In the Trenches: Marcus Corry, steadfast and caring
By Maggie Blackwell
For the Salisbury Post
SALISBURY — “Rectors come and go, but Marcus Corry is forever.”
Davis Cooke, a St. Luke’s Episcopal Church parishioner, captured what everyone else seems to feel.
Marcus Corry has been the sexton at St. Luke’s for 30 years. He started in 1988 when he was 21 years old. A temp agency sent him for a six-week gig, and he liked it there. The church liked him, and the rest is history.
St. Luke’s nave was built in 1828, making it one of the oldest buildings in the county. It was the first church in the area to have an organ, and some of its stained-glass windows date back to 1882. Corry says the oldest part is the two center windows.
While it might be a big responsibility to care for such an old building and delicate windows, Corry takes it all in stride.
“I’ve been doing it so long, we know each other. I do my best when I’m changing lights not to lose the ladder. If I lost it, I’d have to just get on a plane,” he said with a smile.
People called for days to give testimonials for this story.
Corry flashed his trademark grin and said: “A lot of people in the community seem to know me. I’ve never been a millionaire, but I’ve met a lot of people.”
He lives, by his own admission, a simple life. He works at St. Luke’s, attends Jerusalem Baptist Church, and does a little mowing on the side.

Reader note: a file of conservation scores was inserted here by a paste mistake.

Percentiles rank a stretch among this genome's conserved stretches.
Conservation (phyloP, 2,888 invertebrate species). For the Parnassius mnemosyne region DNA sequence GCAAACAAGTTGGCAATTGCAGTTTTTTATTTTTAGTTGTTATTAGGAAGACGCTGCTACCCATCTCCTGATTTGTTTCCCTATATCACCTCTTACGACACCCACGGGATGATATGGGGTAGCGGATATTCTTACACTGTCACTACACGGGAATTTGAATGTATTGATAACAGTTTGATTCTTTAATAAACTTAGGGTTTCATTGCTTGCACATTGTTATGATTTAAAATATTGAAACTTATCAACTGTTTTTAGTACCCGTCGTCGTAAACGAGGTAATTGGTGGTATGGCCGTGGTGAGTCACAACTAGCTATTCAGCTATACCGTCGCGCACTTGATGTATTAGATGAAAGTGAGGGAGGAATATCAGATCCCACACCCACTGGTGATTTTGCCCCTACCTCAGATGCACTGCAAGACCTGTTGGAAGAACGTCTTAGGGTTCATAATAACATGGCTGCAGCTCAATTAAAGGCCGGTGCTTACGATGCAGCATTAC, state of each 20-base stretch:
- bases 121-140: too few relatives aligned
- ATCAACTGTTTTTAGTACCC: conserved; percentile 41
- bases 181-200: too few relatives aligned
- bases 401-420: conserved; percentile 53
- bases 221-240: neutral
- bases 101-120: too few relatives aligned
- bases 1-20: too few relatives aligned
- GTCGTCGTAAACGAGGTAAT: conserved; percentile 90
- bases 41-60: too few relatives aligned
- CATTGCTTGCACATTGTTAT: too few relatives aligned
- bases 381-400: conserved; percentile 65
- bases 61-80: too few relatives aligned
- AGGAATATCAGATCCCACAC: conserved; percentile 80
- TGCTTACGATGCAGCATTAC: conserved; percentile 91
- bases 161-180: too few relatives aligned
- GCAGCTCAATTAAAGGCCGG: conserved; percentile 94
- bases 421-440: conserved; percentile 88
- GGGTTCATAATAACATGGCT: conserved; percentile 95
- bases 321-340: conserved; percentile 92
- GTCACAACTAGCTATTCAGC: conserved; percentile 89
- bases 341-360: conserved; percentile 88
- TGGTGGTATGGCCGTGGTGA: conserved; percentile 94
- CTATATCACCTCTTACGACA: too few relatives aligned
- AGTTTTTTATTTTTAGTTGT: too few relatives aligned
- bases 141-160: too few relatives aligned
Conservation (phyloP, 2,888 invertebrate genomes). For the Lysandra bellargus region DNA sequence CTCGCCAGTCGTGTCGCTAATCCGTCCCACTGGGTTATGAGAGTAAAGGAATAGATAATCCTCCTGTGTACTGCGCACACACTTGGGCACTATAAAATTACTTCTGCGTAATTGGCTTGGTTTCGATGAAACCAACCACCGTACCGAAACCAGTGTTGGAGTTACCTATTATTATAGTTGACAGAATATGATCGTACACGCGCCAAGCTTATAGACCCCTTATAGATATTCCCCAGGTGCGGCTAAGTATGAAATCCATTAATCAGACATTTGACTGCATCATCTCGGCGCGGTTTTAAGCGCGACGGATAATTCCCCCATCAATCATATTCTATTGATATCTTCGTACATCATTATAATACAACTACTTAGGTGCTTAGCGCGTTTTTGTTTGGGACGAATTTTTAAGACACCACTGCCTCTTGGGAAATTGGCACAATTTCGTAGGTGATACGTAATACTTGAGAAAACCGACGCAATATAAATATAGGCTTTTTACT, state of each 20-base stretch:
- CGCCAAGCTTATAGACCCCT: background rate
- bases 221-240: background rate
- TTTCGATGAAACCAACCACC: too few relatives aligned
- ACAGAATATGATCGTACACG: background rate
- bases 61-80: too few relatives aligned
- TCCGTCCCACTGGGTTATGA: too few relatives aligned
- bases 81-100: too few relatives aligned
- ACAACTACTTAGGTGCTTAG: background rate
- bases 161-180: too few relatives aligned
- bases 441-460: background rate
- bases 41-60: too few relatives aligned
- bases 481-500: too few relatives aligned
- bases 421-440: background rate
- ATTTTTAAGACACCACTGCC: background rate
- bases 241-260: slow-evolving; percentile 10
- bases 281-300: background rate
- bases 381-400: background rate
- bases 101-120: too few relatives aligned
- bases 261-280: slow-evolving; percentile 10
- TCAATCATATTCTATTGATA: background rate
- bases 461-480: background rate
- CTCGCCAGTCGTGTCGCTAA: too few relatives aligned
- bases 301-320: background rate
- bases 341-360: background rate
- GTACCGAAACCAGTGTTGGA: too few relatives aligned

“I’d just as soon go home and watch sports on television or go to a game, as anything else,” he said.
He’s particularly proud of his own church. As a trustee, he carries the keys to Jerusalem Baptist.
“I’ve got the keys to two churches in my pocket,” he said, smiling and patting his pockets.
Part of his job includes readying the fellowship hall for parties or receptions. Local artist Clyde is a member of St. Luke’s.
“He is a saint,” says Clyde. “I call him St. Marcus. He does more than anyone can know. Every time you turn around, some little lady is ordering him around. ‘Marcus, where’s the tablecloth? Marcus, get the punch bowl. Marcus, clean the punch cups.’ He does the garden at Canterbury House. He does the work of four to five people.
“… The whole congregation adopted him way back when. We all love Marcus.”
St. Luke’s is one of the few churches in town that keeps its doors open during the day.
“When I walk in, I look first to be sure I’m not disturbing anyone. People go through things and need to pray. If someone’s in there I just walk out and come back later.”
Once when he was closing the church for the day, Corry heard snoring and found a homeless man sleeping on the floor between pews.
“Had he not been snoring, I never would have known he was there,” Corry said.
He woke the man and told him it was time to leave. “He apologized, and I told him there was nothing to be sorry about.”
Before locking up, he walks up and down each row of pews, just to be sure he’s not locking anyone in.
Corry takes particular pride in being associated with St. Luke’s.
“All my days here are good. There are plenty of chances to go to something else, but I’m still here,” he said. “I would call our people kind and generous. Our new rector is full of energy. He’s good for the church — new ideas and full of energy. He’s bringing technology in. I saw that myself. I had a problem with my cellphone, and he fixed it in two minutes. Among all our old stuff here at the church, he is bringing new ideas.”
Surely much has changed over 30 years.
“I’m not sure it has changed, other than people. Many of the people who were here when I started have passed on. Lib Taylor, super nice. When I was talking to one of her granddaughters, all I could say was, ‘Super nice.’ I started helping with the antiques show because of her. I don’t know a lot about antiques, but I help.”